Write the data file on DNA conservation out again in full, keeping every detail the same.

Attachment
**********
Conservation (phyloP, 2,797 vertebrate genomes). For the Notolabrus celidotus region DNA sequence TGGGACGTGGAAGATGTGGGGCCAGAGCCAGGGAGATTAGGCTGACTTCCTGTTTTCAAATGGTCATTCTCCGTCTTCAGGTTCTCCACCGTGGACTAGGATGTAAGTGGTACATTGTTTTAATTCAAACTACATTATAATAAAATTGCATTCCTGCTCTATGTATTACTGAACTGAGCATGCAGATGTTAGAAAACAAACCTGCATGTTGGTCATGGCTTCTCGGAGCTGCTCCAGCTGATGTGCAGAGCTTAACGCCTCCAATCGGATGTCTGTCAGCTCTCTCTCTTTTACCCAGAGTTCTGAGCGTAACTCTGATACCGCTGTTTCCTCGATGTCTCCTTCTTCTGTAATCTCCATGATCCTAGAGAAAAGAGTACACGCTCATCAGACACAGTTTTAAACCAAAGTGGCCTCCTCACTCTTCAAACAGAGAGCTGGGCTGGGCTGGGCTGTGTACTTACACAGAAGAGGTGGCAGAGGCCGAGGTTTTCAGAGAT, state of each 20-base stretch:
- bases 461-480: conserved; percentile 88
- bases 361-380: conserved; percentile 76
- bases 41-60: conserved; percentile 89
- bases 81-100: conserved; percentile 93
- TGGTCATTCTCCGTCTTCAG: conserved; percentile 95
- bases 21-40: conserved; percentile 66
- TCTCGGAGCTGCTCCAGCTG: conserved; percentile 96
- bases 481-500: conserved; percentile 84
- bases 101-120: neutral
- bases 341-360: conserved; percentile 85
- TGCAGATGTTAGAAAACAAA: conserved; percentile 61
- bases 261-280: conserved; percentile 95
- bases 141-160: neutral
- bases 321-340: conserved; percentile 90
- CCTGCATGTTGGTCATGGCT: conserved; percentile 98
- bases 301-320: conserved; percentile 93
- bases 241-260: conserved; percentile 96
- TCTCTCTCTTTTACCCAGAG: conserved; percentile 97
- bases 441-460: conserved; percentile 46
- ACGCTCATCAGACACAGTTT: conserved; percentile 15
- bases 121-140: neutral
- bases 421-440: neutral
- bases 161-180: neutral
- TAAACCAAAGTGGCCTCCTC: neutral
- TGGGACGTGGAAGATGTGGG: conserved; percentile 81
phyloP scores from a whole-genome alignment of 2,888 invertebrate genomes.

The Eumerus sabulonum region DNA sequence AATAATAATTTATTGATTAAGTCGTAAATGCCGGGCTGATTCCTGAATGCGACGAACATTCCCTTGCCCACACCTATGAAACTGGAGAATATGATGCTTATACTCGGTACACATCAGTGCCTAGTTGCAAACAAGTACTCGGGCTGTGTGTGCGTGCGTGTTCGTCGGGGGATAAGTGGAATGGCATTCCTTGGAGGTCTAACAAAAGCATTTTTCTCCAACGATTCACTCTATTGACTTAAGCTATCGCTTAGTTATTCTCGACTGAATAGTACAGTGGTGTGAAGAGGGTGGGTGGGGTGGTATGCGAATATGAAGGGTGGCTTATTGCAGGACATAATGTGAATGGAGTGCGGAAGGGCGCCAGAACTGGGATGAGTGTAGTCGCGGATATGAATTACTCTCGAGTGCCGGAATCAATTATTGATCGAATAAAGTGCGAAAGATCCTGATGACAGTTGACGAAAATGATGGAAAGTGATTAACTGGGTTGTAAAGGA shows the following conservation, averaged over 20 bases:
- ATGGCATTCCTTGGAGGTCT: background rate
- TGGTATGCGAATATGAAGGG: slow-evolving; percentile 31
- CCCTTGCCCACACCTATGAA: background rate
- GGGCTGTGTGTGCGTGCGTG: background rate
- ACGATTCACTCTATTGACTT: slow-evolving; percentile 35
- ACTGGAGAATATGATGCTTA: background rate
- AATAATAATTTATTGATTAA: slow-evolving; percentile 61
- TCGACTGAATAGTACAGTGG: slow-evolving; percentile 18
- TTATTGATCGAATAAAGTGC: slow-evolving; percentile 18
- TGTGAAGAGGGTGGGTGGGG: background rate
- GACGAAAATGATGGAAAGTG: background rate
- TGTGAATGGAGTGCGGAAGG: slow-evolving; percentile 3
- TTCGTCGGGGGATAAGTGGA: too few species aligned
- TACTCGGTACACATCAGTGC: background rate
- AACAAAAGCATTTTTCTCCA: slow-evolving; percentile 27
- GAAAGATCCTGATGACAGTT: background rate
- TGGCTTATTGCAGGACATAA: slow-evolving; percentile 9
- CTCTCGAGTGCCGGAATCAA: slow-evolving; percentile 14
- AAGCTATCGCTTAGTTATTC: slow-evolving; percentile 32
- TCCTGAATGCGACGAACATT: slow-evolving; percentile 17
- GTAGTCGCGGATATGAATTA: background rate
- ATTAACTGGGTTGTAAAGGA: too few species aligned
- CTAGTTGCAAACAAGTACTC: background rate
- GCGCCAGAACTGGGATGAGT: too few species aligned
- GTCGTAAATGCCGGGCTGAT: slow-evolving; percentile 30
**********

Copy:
Conservation (phyloP, 2,797 vertebrate genomes). For the Notolabrus celidotus region DNA sequence TGGGACGTGGAAGATGTGGGGCCAGAGCCAGGGAGATTAGGCTGACTTCCTGTTTTCAAATGGTCATTCTCCGTCTTCAGGTTCTCCACCGTGGACTAGGATGTAAGTGGTACATTGTTTTAATTCAAACTACATTATAATAAAATTGCATTCCTGCTCTATGTATTACTGAACTGAGCATGCAGATGTTAGAAAACAAACCTGCATGTTGGTCATGGCTTCTCGGAGCTGCTCCAGCTGATGTGCAGAGCTTAACGCCTCCAATCGGATGTCTGTCAGCTCTCTCTCTTTTACCCAGAGTTCTGAGCGTAACTCTGATACCGCTGTTTCCTCGATGTCTCCTTCTTCTGTAATCTCCATGATCCTAGAGAAAAGAGTACACGCTCATCAGACACAGTTTTAAACCAAAGTGGCCTCCTCACTCTTCAAACAGAGAGCTGGGCTGGGCTGGGCTGTGTACTTACACAGAAGAGGTGGCAGAGGCCGAGGTTTTCAGAGAT, state of each 20-base stretch:
- bases 461-480: conserved; percentile 88
- bases 361-380: conserved; percentile 76
- bases 41-60: conserved; percentile 89
- bases 81-100: conserved; percentile 93
- TGGTCATTCTCCGTCTTCAG: conserved; percentile 95
- bases 21-40: conserved; percentile 66
- TCTCGGAGCTGCTCCAGCTG: conserved; percentile 96
- bases 481-500: conserved; percentile 84
- bases 101-120: neutral
- bases 341-360: conserved; percentile 85
- TGCAGATGTTAGAAAACAAA: conserved; percentile 61
- bases 261-280: conserved; percentile 95
- bases 141-160: neutral
- bases 321-340: conserved; percentile 90
- CCTGCATGTTGGTCATGGCT: conserved; percentile 98
- bases 301-320: conserved; percentile 93
- bases 241-260: conserved; percentile 96
- TCTCTCTCTTTTACCCAGAG: conserved; percentile 97
- bases 441-460: conserved; percentile 46
- ACGCTCATCAGACACAGTTT: conserved; percentile 15
- bases 121-140: neutral
- bases 421-440: neutral
- bases 161-180: neutral
- TAAACCAAAGTGGCCTCCTC: neutral
- TGGGACGTGGAAGATGTGGG: conserved; percentile 81
phyloP scores from a whole-genome alignment of 2,888 invertebrate genomes.

The Eumerus sabulonum region DNA sequence AATAATAATTTATTGATTAAGTCGTAAATGCCGGGCTGATTCCTGAATGCGACGAACATTCCCTTGCCCACACCTATGAAACTGGAGAATATGATGCTTATACTCGGTACACATCAGTGCCTAGTTGCAAACAAGTACTCGGGCTGTGTGTGCGTGCGTGTTCGTCGGGGGATAAGTGGAATGGCATTCCTTGGAGGTCTAACAAAAGCATTTTTCTCCAACGATTCACTCTATTGACTTAAGCTATCGCTTAGTTATTCTCGACTGAATAGTACAGTGGTGTGAAGAGGGTGGGTGGGGTGGTATGCGAATATGAAGGGTGGCTTATTGCAGGACATAATGTGAATGGAGTGCGGAAGGGCGCCAGAACTGGGATGAGTGTAGTCGCGGATATGAATTACTCTCGAGTGCCGGAATCAATTATTGATCGAATAAAGTGCGAAAGATCCTGATGACAGTTGACGAAAATGATGGAAAGTGATTAACTGGGTTGTAAAGGA shows the following conservation, averaged over 20 bases:
- ATGGCATTCCTTGGAGGTCT: background rate
- TGGTATGCGAATATGAAGGG: slow-evolving; percentile 31
- CCCTTGCCCACACCTATGAA: background rate
- GGGCTGTGTGTGCGTGCGTG: background rate
- ACGATTCACTCTATTGACTT: slow-evolving; percentile 35
- ACTGGAGAATATGATGCTTA: background rate
- AATAATAATTTATTGATTAA: slow-evolving; percentile 61
- TCGACTGAATAGTACAGTGG: slow-evolving; percentile 18
- TTATTGATCGAATAAAGTGC: slow-evolving; percentile 18
- TGTGAAGAGGGTGGGTGGGG: background rate
- GACGAAAATGATGGAAAGTG: background rate
- TGTGAATGGAGTGCGGAAGG: slow-evolving; percentile 3
- TTCGTCGGGGGATAAGTGGA: too few species aligned
- TACTCGGTACACATCAGTGC: background rate
- AACAAAAGCATTTTTCTCCA: slow-evolving; percentile 27
- GAAAGATCCTGATGACAGTT: background rate
- TGGCTTATTGCAGGACATAA: slow-evolving; percentile 9
- CTCTCGAGTGCCGGAATCAA: slow-evolving; percentile 14
- AAGCTATCGCTTAGTTATTC: slow-evolving; percentile 32
- TCCTGAATGCGACGAACATT: slow-evolving; percentile 17
- GTAGTCGCGGATATGAATTA: background rate
- ATTAACTGGGTTGTAAAGGA: too few species aligned
- CTAGTTGCAAACAAGTACTC: background rate
- GCGCCAGAACTGGGATGAGT: too few species aligned
- GTCGTAAATGCCGGGCTGAT: slow-evolving; percentile 30